There can be only one, as everyone well knows.
And, from a field of carefully selected finalists, Joseph “Joe” Clark won out and was recently chosen to be Bainbridge Island’s new police chief from a trio of qualified contenders.
Clark has been in law enforcement for 34 years. His last position was that of deputy chief of the Norfolk Police Department in Norfolk, Virginia. He was worked for that department since 1986 and became deputy in 2017.
He will take over here from Acting Police Chief Scott Weiss, who was installed after interim chief Jeff Horn resigned in November.
Clark chatted with the Review Monday by phone from Norfolk to discuss his priorities, hobbies, and why you should never watch a cop movie with him.
* This transcript has been edited for length and clarity.
BIR: Have you found a place out here yet or are you in the process of moving?
JC: I am still working in Norfolk. I’m closing out my last duties here and the intent is to start at the end of the month. We have not yet set a specific date yet, we still have the council meeting [Tuesday] pending, but that is the goal depending upon everything that’s going on with the virus.
BIR: Right, what a heck of a time to move across the country.
JC: It’s a challenging time right now, but we’ll get through it.
BIR: You’d been with the Norfolk department a long time, so what attracted you to the Bainbridge job in the first place?
JC: It was a little unusual how this came about because I was looking for a new position, so I came across the Bainbridge Island [job] announcement just by chance. I was not at all looking to move away from the East Coast; I absolutely was not. And I came across this one and it kind of stood out to me and I’ll tell you why. I have some friends, they actually lived next door to me, and they were relocating to Washington state and I only paid a little attention to where they were moving to, but as I’m reading through this announcement I had to pick up the phone and go, ‘Where is it you guys are moving?’ And they have actually moved out to Bainbridge Island. They moved out at the end of the summer last year.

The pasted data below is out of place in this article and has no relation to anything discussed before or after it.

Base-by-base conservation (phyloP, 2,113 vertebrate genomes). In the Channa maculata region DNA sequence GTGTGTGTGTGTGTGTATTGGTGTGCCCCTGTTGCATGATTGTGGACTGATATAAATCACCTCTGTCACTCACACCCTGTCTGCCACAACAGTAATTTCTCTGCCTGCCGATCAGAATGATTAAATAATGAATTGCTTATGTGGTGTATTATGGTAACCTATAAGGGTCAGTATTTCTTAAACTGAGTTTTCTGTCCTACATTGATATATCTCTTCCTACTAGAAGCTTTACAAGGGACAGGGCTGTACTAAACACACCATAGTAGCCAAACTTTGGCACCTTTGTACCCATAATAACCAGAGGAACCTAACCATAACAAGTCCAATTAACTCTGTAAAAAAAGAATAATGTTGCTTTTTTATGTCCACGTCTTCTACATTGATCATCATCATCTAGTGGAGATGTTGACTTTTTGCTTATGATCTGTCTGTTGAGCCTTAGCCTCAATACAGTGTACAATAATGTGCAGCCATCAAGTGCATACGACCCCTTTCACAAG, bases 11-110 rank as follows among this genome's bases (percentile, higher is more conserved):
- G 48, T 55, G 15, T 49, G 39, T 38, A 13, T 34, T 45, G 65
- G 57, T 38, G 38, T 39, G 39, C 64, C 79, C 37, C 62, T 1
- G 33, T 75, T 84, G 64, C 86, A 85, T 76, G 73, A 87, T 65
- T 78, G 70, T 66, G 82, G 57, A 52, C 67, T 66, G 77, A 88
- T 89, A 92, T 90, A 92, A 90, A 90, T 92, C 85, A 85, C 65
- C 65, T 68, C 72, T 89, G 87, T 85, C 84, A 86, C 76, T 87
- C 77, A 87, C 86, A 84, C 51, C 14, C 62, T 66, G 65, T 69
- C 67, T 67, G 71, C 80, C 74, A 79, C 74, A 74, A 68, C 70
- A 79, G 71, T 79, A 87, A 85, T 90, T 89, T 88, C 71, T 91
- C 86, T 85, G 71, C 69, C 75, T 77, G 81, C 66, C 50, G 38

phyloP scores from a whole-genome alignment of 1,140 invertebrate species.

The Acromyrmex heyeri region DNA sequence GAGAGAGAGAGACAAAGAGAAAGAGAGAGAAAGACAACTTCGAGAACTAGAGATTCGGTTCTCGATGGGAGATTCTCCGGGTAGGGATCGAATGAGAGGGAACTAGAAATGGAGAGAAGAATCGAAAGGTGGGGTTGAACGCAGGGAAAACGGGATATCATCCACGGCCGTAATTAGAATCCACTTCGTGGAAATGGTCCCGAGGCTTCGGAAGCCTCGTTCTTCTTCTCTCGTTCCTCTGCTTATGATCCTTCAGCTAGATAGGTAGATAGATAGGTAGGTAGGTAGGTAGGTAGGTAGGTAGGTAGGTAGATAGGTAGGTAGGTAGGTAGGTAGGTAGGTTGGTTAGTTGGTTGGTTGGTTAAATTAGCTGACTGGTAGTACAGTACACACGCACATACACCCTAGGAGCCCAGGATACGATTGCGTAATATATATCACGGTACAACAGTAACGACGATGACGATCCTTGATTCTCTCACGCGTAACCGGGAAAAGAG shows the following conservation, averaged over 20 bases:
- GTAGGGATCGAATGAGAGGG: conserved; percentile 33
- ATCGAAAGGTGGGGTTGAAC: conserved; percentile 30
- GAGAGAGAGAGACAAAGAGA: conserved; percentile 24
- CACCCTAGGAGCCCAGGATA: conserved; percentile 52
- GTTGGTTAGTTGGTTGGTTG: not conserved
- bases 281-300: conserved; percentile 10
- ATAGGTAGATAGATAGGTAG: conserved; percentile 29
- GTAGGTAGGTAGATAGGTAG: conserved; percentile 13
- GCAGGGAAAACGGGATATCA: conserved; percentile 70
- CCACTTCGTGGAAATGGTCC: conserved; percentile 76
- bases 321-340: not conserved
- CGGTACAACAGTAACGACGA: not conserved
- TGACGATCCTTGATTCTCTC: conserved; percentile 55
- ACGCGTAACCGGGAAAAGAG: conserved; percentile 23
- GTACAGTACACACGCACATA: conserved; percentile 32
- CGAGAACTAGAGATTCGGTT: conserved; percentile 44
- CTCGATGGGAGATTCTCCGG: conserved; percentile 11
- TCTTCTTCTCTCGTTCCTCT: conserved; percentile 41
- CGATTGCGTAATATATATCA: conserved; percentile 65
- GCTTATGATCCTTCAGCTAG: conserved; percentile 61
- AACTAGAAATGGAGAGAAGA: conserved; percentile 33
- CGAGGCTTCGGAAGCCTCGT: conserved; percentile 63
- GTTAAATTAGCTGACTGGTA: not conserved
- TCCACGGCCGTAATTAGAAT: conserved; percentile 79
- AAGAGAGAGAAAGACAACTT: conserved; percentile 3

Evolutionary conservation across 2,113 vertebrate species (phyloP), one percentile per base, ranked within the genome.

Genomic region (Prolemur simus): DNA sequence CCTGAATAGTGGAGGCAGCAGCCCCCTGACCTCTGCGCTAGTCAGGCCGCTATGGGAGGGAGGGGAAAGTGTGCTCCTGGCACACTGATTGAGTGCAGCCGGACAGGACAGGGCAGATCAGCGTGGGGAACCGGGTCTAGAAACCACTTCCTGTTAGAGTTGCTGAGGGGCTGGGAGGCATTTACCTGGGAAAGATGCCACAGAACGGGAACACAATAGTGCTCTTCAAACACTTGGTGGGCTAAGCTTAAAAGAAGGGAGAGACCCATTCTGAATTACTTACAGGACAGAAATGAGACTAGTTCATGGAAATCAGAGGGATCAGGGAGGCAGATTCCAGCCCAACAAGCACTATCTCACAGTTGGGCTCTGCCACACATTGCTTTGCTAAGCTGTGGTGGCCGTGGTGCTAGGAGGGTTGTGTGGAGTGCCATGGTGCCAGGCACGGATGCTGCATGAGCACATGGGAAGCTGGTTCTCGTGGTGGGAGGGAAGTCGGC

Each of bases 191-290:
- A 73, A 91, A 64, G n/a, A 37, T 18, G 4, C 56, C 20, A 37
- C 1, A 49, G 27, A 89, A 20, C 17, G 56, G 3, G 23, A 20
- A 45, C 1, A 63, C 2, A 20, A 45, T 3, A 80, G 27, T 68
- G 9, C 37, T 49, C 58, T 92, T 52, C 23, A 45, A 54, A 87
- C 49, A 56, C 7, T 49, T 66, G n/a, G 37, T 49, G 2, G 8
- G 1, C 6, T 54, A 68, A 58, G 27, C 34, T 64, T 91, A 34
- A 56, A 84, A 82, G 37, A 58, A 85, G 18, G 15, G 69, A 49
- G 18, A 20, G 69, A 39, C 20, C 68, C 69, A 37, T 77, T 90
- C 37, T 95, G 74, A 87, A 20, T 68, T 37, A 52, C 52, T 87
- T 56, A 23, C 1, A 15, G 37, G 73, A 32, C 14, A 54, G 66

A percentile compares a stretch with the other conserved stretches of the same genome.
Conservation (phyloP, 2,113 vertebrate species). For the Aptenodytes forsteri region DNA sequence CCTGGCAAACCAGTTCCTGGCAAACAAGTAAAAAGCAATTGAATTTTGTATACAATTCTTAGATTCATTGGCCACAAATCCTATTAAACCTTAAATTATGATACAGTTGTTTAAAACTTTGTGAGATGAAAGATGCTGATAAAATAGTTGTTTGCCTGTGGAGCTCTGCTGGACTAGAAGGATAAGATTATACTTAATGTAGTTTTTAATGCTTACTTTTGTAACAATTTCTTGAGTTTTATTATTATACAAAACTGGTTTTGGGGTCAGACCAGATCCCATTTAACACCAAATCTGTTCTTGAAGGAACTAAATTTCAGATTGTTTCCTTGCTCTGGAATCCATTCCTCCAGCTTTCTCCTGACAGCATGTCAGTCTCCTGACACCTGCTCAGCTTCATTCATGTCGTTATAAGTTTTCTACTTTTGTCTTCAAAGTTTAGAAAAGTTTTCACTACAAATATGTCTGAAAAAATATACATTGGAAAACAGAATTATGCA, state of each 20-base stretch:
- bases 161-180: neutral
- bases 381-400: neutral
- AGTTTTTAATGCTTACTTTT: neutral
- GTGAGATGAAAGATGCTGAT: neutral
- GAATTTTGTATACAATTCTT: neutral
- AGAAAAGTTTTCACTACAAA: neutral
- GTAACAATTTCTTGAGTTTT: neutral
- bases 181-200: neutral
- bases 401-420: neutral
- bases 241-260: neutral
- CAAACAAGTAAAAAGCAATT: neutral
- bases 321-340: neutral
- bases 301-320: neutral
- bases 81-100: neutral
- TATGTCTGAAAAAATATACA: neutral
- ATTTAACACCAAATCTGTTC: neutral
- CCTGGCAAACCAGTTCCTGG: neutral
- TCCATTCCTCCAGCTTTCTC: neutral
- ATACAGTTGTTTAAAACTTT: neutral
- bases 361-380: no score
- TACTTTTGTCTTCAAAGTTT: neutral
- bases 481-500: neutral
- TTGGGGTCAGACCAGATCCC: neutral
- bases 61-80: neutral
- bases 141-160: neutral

So when those two things kind of connected by chance I started doing some more reading about the island and the police department and the community in general, and that’s really what sparked my interest. I just followed through with the process.
BIR: And I guess you must have liked what you saw when you got here.
JC: I did, I absolutely liked it. When I was out there I had some time to drive around the island. I’ve been out there twice since that and I’ve had time to kind of explore the island and then out into the county; beautiful part of the country, just absolutely beautiful. The island’s nice, it’s kind of got that mix of small town plus the rural parts of the island. There’s something for everybody.
BIR: It must be very different from where you are now. Norfolk is a big place, lots of people. Is it a very drastic change for you?
JC: You know, not really. I live here on the coast, live in a waterfront community. I’m about a block and half from the beach. I think the only big different might be the weather — I’m going to leave the humidity behind. The heat and humidity are being left here.
BIR: I’ve heard it can get muggy.